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  • Lassoing a legacy


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    Lassoing a legacy

    The country's only touring black rodeo, now in its 19th year, makes its way to the Florida State Fairgrounds.

    [Times photos: Stefanie Boyar]
    Troy Johnson of Tulsa, Okla., charges to rope a calf Sunday during the Bill Pickett Invitational Rodeo at the Florida State Fairgrounds.

    By MELIA BOWIE, Times Staff Writer
    © St. Petersburg Times
    published June 24, 2002

    TAMPA -- Inside the rodeo ring, the dust kicked up by fleeing calves and falling cowboys settled.

    The crowd at the 19th annual Bill Pickett Invitational Rodeo, the nation's only touring black rodeo, quieted.

    And atop a closed gate at the Florida State Fairgrounds a group of men in chambray shirts and silver-tipped boots warily eyed the beast they hoped to best: a 2,000-pound bull named Bad to the Bone.

    "They all wait for this one," said Lu Vason, the rodeo's promoter and founder.

    Some of the 500 spectators had never before seen a black cowboy or cowgirl, let alone the 70 who competed Saturday and Sunday, organizers said.

    "We're trying to set a legacy," Vason said. "Eliminate the myth in the movies and the history books that there were no black cowboys."

    In fact, they were messengers with the Pony Express, they rode with Jesse James and they scouted for Lewis and Clark, enthusiasts said.

    The Bill Pickett Invitational Rodeo was named after the first African-American cowboy inducted into the Rodeo Cowboy Hall of Fame. Born in 1870, Pickett is credited as the creator of bull dogging -- an event in which a cowboy on horseback rides after a steer, leaps off, grabs it by the horns and wrestles it to the ground.

    These days, the black cowboys and cowgirls are teachers, lawyers, mechanics and entrepreneurs, said competitor Samuel Perry, 68.

    After 31 years on the circuit, Perry has done everything from bull riding to barrel racing, though his specialty is calf roping.

    James Mack of Houston tries to cool himself as he waits to enter the bull riding ring Sunday at the Bill Pickett Invitational Rodeo at the Florida State Fairgrounds.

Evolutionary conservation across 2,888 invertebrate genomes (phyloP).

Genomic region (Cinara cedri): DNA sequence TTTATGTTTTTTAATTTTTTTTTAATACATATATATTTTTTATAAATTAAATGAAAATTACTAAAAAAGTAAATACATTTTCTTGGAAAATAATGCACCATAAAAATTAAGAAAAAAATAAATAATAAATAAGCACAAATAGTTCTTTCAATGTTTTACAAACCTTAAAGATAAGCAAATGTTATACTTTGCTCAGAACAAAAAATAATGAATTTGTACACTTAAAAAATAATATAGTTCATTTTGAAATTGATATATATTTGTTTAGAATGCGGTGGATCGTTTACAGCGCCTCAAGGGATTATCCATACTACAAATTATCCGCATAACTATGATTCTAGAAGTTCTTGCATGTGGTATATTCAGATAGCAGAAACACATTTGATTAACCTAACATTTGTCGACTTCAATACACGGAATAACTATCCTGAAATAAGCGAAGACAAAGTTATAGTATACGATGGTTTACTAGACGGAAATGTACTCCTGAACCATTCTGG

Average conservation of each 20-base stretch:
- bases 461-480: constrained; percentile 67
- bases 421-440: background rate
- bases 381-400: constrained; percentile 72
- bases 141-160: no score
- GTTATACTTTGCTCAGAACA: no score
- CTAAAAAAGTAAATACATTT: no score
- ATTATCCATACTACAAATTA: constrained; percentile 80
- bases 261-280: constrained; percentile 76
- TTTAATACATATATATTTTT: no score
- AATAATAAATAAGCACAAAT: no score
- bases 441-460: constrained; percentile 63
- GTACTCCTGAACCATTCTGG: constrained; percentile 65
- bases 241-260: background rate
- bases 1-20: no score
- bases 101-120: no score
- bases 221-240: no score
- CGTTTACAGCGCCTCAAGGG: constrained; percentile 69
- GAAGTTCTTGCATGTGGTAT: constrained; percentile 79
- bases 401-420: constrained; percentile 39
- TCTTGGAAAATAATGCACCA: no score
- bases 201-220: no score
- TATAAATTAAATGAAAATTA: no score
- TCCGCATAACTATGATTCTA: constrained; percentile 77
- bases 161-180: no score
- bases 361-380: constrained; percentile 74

"I was ranch-raised on a big spread in Williston, Fla.," he said. "Cattle and hay is how I make my living . . . 2,000 acres."

    In between, there are the rodeos -- about 60 a year, he said. Usually only a few African- Americans compete.

    The Bill Pickett Invitational has a special place on his list, said Perry.

    "I enjoy doing it. These people, I know 90 percent of them."

    That includes his three sons, two of whom competed against him Saturday.

    "I want to beat him bad," the rancher said, his hat tipped toward his son Bob, 40.

    "Likewise," countered the younger Perry with a grin.

    The Bill Pickett Invitational Rodeo debuted in 1984. Now, more than 120,000 people travel to the event annually. It premiered over the weekend to a mix of the faithful and the curious.

    "You don't see many black cowboys in Florida," said competitor Paul Wallace, 37, a Williston farmer and a rodeo veteran of 20 years. "This will help -- the exposure. The more you have the more interest you'll spark."

    Most black cowboys and cowgirls are from Texas and Oklahoma, said Vason. But growing numbers are appearing in California, Washington, D.C., and Georgia.

    In the stands, waiting for the bull riding to begin, spectator Wayne Miller of Clearwater was sporting the look.

    "I like the boots, the hats, the belts," said Miller, 48. "I have a lot of Western apparel, but this is my first rodeo."

    So far it had been a whirl of bucking broncos and galloping riders, a mix of cowry shells and cowboy hats, country music andLift Every Voice and Sing, the black national anthem.

    And when it was all over, after Bad to the Bone blasted from his gate flinging riders to the ground until tamed, Miller was a newfound rodeo fan -- but not a future cowboy.

    "I wouldn't attempt it,' he said, smiling. "It's too rough for me, but it's a lot of fun to watch."

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